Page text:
After a failed self-titled debut in 1980 the band finally broke through to Top 40 success with the gold album Picture This (1982). It rose to No. 13 on the Albums chart thanks to the Mutt Lange-penned "Do You Believe in Love" (No. 7), the band's first hit.

The band's third LP, the No. 1 Sports (1983), is one of the best-selling pop releases of all time. It has sold ten million copies in the US alone.[9] That well received album was followed by Fore! (1986), another No. 1 multi-platinum hit.

Lewis produced Nick Lowe's 1985 version of "I Knew the Bride (When She Used to Rock and Roll)", and later produced several songs (including one where he sang backup and played harmonica) on Bruce Hornsby & The Range's debut album, The Way It Is. Hornsby thanked him by writing the song "Jacob's Ladder", a No. 1 single from The News' next album.

Lewis and his bandmates performed on USA for Africa's 1985 fund-raising single We Are the World, and spent the remainder of the 1980s and early 1990s recording 14 Top-20 Billboard Hot 100 hits and releasing two more hit albums: Small World (1988) No. 11 and Hard at Play (1991) No. 27.

Huey Lewis has sung with Umphrey's McGee at several shows beginning with the 2005 Jammys and is featured on two tracks of their album Safety In Numbers.

Lewis performing in Nashville, TN, November 2008

On February 13, 2007, Lewis was interviewed on the podcast series "Stuck in the 80s". During the interview he revealed that the band has written several new songs that they planned to record in 2008. He also stated that, given how much the industry has changed since their last album, he was unsure how they would sell the new material.[10]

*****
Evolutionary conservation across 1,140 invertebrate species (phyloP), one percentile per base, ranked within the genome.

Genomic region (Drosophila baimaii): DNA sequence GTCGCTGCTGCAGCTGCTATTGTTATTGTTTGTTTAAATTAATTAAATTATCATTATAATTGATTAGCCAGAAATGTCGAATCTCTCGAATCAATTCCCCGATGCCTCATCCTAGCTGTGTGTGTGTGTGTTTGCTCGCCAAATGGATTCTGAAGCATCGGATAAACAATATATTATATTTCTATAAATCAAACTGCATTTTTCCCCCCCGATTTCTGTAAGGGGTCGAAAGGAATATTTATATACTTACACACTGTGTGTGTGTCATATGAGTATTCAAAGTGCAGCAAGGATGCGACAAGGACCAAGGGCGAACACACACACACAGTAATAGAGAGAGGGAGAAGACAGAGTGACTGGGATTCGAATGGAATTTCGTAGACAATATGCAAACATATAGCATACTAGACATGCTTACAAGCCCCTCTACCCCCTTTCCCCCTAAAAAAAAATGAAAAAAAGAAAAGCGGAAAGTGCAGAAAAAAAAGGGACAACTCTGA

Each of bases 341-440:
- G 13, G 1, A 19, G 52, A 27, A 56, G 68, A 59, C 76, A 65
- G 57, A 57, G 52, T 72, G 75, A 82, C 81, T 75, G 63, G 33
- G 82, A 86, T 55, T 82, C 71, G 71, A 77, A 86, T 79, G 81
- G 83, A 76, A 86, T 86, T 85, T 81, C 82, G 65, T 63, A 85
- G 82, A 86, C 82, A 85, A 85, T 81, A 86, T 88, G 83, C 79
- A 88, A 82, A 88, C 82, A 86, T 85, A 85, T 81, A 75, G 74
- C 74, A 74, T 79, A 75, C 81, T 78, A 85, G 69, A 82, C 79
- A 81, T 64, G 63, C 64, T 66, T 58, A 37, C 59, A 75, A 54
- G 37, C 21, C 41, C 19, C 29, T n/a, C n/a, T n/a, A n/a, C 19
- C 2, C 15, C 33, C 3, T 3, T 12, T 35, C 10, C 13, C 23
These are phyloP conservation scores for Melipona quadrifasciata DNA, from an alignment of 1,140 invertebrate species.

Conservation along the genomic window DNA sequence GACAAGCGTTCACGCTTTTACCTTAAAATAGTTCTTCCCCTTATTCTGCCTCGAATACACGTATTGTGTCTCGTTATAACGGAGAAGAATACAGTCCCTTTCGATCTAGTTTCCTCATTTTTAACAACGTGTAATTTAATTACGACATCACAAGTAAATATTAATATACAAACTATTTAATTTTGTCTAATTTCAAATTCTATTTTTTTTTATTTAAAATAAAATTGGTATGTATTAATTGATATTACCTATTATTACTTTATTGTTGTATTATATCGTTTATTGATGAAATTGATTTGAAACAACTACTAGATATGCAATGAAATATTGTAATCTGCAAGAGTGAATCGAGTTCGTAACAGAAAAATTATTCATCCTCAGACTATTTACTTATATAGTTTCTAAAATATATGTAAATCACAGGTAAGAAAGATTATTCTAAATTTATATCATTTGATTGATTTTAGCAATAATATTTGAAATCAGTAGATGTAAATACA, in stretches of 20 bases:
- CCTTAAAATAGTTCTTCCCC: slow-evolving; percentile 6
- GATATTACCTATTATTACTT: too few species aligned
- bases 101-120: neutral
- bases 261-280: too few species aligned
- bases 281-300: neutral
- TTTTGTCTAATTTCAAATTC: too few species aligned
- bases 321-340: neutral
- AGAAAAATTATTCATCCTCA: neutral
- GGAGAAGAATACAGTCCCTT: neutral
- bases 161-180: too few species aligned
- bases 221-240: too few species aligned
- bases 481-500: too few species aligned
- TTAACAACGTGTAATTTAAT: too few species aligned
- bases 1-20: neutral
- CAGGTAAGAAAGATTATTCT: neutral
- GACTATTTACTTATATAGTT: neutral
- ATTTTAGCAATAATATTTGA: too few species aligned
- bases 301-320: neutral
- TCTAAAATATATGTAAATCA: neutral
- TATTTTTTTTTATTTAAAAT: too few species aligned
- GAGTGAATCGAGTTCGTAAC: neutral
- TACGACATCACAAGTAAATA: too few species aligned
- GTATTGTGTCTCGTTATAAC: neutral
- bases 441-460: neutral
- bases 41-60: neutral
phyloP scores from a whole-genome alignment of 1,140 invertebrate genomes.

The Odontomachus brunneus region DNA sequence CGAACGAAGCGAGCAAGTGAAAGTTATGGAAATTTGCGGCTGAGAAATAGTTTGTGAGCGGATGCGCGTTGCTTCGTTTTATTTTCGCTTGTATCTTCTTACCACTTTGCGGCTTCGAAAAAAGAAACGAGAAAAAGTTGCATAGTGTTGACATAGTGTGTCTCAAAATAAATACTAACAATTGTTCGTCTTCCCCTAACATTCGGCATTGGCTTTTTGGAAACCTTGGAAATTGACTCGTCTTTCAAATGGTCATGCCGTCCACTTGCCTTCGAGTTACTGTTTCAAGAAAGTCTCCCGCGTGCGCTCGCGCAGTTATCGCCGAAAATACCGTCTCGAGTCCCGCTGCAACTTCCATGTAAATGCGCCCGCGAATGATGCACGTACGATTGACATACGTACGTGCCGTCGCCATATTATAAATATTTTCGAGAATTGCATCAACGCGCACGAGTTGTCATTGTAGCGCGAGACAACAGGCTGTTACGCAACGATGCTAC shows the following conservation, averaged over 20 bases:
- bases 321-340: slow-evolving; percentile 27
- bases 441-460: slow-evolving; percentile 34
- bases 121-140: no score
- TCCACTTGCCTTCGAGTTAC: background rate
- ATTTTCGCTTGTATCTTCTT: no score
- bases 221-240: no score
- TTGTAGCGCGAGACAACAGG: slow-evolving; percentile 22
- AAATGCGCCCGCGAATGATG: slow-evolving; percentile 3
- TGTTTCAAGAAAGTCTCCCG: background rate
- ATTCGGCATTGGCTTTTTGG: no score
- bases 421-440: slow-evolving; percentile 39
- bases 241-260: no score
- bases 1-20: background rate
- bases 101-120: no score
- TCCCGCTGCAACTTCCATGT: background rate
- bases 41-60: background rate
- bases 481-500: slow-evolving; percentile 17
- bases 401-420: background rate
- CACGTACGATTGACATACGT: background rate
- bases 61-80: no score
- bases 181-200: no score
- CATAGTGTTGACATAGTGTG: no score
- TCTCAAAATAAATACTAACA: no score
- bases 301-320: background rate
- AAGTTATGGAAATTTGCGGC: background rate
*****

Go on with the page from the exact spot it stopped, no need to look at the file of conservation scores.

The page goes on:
During a show at the California State Fair on August 21, 2007 Lewis was named Sacramento's "Musician of the Year" by the fair's General Manager and presented with a gold statue of the California state bear.

Lewis recorded a duet version of "Workin' for a Livin'" with Garth Brooks, which was included on Brooks' 3-disc set The Ultimate Hits, in late 2007.

On July 4, 2008, the eve of his 58th birthday, Huey Lewis and the News were the opening act for the annual A Capitol Fourth celebration on the west lawn of the U.S. Capitol in Washington, D.C. More than a half million people attended, and was broadcast live on PBS. The band performed "The Heart of Rock & Roll", "The Power of Love" and "Workin' for a Livin'".

On May 29, 2011, Lewis played the annual Summer Camp Music Festival in Chillicothe, Illinois, along with Chicago-based progressive jam band Umphrey's Mcgee. They were billed as Huey Lewis and The Rumors. Together they played covers as well as songs from both their respective catalogs.[11]

On April 2, 2013, Lewis appeared on the ABC television series Dancing with the Stars, where he performed "The Heart of Rock and Roll" in celebration of the 30th anniversary release of Sports and a concert tour with the News.